Lenz, by Georg Buchner Essay

Lenz, by Georg Buchner Essay

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In Buchner’s ‘Lenz’, the protagonist is portrayed as a fallen man, disjointed from society and mentally unstable. Buchner’s portrays Lenz’s fall into madness can be seen strongly in his narrative style but also the use of realisation and nature. From this one can evaluate whether the narrative is the most effective technique in illustrating Lenz’s descent into madness

By examining Buchner’s narrative style, one can see that it is dissimilar to other German Romantics. Where Von Kleist seems journalistic in ‘The Marchioness of O..’ the narrative in ‘Lenz’ appears as if it has been disrupted by the protagonist. For example when the narrator states ‘but at this time he found it annoying that he could not walk on his head’ , one can allude that this is Lenz distorting the narrative with his madness. Helmut argues that ‘Madness cannot be contained within the straitjacket of traditional narration’ and believes that ‘to represent in its full fury means to displace the fundamental criteria of realistic representation.’ This suggests that Buchner disregarded the classical narrative style to make the madness of Lenz more believable. Helmut sees this as the ‘effacement of all differences between the narrators and protagonists perspective’ Therefore, one can infer that the protagonist and narrator have blurred which makes the narration more ambiguous. This makes the reader consider the reliability of the narrator but also makes Lenz seem realistically troubled. Helmut continues stating that Buchner has a ‘disregard for the linearity of time and for the three dimensionality of space.’ One can see this in the fragmented style of narration, which highlights Lenz’s experiences as spots of time. Moreover one can also see Lenz’s inabili...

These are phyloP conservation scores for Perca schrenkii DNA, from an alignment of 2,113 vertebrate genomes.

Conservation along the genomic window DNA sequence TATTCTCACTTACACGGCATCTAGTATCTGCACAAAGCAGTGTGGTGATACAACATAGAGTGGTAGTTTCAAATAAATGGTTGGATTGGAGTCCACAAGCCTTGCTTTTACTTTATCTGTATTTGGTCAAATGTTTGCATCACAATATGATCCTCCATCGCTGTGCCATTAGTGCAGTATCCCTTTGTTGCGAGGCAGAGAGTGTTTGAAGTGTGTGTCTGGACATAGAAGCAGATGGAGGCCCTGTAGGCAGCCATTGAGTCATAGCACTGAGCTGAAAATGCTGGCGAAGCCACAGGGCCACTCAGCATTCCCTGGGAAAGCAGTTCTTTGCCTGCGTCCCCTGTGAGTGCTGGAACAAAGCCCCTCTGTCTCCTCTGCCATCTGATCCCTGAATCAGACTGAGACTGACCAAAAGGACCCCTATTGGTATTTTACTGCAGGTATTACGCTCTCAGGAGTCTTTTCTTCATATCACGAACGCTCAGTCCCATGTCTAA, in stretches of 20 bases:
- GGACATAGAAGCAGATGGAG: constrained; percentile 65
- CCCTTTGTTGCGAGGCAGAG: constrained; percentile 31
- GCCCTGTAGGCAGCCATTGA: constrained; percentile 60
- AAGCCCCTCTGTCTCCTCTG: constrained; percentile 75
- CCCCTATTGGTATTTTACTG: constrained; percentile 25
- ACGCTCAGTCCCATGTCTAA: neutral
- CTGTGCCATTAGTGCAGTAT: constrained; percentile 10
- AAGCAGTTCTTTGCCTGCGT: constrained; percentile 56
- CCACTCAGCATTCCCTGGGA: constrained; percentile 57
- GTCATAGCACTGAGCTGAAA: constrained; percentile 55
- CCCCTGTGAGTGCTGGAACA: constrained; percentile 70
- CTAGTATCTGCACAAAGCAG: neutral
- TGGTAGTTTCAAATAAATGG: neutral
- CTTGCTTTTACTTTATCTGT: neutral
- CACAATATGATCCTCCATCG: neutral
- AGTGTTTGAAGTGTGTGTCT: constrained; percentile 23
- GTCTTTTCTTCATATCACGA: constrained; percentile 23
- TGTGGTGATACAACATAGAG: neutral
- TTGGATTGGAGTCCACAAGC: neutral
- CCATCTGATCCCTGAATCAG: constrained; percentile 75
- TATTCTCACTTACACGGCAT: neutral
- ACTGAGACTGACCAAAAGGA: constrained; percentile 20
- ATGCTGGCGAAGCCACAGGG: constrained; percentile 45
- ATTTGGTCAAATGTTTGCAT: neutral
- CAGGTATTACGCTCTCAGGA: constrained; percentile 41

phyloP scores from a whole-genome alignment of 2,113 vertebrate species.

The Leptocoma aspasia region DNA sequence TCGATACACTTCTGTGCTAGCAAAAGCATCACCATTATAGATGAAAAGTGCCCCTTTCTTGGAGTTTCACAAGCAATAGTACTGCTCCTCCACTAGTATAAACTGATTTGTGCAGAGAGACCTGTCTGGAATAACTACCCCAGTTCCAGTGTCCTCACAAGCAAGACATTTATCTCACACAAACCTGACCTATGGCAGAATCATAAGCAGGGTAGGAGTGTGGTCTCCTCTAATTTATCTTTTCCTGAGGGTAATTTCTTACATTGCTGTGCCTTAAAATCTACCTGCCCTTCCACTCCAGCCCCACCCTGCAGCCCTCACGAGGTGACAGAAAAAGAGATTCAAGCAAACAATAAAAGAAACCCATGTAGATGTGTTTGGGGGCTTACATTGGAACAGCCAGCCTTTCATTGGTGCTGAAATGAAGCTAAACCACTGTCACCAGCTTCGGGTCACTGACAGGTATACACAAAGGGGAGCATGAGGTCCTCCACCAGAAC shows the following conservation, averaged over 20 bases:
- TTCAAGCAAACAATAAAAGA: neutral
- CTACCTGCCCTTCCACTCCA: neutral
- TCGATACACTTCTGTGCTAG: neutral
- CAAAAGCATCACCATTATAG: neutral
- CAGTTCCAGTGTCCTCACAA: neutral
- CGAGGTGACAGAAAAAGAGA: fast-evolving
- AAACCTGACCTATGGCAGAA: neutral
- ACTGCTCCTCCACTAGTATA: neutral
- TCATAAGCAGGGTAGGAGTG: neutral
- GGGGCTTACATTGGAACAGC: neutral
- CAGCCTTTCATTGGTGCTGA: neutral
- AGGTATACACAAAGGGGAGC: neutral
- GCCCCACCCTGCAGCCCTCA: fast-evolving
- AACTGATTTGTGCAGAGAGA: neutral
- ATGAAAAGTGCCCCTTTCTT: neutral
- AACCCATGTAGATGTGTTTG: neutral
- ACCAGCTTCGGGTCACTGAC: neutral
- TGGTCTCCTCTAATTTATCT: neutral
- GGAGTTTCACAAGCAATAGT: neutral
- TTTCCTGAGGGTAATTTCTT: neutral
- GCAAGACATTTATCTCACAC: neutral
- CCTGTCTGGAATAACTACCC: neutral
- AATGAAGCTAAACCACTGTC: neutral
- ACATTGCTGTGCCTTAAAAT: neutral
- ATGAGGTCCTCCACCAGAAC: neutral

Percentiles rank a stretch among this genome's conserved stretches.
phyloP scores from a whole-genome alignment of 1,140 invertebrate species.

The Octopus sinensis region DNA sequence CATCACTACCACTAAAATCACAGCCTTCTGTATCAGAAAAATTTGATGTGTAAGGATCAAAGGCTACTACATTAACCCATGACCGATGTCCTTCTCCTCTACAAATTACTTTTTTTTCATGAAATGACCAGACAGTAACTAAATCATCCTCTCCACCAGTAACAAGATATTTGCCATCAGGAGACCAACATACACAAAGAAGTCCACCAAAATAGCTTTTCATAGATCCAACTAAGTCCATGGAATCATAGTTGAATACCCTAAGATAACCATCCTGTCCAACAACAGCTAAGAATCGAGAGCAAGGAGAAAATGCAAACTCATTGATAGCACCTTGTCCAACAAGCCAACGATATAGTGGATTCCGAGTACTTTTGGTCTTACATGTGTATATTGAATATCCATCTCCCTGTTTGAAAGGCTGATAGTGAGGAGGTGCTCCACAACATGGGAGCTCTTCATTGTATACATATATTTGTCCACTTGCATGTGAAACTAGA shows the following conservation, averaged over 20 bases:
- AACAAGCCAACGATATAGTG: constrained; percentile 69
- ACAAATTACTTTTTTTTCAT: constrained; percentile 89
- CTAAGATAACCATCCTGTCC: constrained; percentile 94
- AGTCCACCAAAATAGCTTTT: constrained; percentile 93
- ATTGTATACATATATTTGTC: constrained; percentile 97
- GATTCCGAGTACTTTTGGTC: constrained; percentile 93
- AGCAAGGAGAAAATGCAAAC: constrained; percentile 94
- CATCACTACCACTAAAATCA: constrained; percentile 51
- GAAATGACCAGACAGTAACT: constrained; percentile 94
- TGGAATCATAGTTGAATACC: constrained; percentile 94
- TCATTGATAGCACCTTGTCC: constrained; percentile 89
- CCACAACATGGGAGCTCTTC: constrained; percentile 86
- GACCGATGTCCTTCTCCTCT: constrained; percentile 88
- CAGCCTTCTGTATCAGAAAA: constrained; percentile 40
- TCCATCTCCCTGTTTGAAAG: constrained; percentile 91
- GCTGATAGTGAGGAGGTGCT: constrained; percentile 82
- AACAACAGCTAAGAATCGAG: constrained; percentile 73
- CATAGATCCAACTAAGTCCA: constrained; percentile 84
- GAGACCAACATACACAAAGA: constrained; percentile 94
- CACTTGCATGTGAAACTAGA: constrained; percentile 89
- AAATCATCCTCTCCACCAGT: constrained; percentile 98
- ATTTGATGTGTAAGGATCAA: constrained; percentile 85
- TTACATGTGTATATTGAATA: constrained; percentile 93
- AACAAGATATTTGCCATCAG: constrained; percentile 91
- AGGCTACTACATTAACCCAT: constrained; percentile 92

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...tive method in portrying the madness of Lenz is his unique and distorted narrative. By using un-traditional techniques that include fading the line between narrator and protagonist, Buchner is able to create a character is unconventional clearly mad within the opening of the story and is maintained throughout. His use of religious realisation is not as effective because we are unsure of Buchners own religious motives. However, this technique does allow us to analyse the behaviour of Lenz against social norms thus allowing us to see his behaviours that allude to his madness. Lastly, the use of nature is quite effective as the pathetic fallacy allows the audience to analyse Lenz’s emotions through figurative language. Therefore, it is a collaboration of these three techniques, narrative being the most effective, which allows one to see Lenz’s descent into madness.

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